The Treasury raised Ksh.33.1 billion from the sale of the three-year bond, falling short of the Ksh.40 billion targets.
The paper was auctioned alongside a 15-year bond, which is still available until April 19, 2022, a longer-term note which aims to raise Ksh.30 billion.
The Central Bank of Kenya (CBK) had received bids totaling Ksh.34 billion for the three-year bond, but had rejected Ksh.908 million.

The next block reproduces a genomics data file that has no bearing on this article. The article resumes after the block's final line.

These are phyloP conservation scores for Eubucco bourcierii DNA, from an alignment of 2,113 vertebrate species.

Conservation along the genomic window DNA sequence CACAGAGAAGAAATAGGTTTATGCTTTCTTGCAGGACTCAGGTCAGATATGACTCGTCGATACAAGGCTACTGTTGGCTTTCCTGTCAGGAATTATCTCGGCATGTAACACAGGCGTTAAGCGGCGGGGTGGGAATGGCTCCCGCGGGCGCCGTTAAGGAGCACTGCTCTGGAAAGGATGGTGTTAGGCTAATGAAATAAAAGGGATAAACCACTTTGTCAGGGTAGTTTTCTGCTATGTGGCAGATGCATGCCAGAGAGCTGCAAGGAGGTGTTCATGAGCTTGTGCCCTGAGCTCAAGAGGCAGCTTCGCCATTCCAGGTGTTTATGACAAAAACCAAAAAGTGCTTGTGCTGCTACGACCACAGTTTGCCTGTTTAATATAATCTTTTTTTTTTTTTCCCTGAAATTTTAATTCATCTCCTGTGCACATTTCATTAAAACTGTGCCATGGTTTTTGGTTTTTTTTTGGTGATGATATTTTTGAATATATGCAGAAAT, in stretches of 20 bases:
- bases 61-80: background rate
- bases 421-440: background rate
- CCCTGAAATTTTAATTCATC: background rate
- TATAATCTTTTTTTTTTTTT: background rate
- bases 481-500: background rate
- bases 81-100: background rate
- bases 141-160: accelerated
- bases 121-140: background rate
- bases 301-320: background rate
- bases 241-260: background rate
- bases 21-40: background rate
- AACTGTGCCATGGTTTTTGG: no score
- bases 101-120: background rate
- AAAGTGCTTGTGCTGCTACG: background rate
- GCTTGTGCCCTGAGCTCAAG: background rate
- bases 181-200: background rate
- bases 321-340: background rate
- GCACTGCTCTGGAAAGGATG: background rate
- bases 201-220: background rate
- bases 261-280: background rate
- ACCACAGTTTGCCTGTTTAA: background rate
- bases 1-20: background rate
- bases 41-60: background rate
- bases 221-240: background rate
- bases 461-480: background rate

Accepted bids will be paid in full, with the security carrying a market-determined average interest rate of 11.76 percent.
The interest rate on the 15-year bond will be determined by the market, with this being the first offer for the bonds.
In recent years, the CBK has focused on selling long-term bonds in order to reduce short-term refinance risk. The three-year paper is the outstanding shot-term the CBK has issued.
T-bills provide even more liquidity while paying the lowest interest rates. The increased dominance of long-term bonds is viewed as a strategy for managing the public debt, which has risen rapidly in recent years.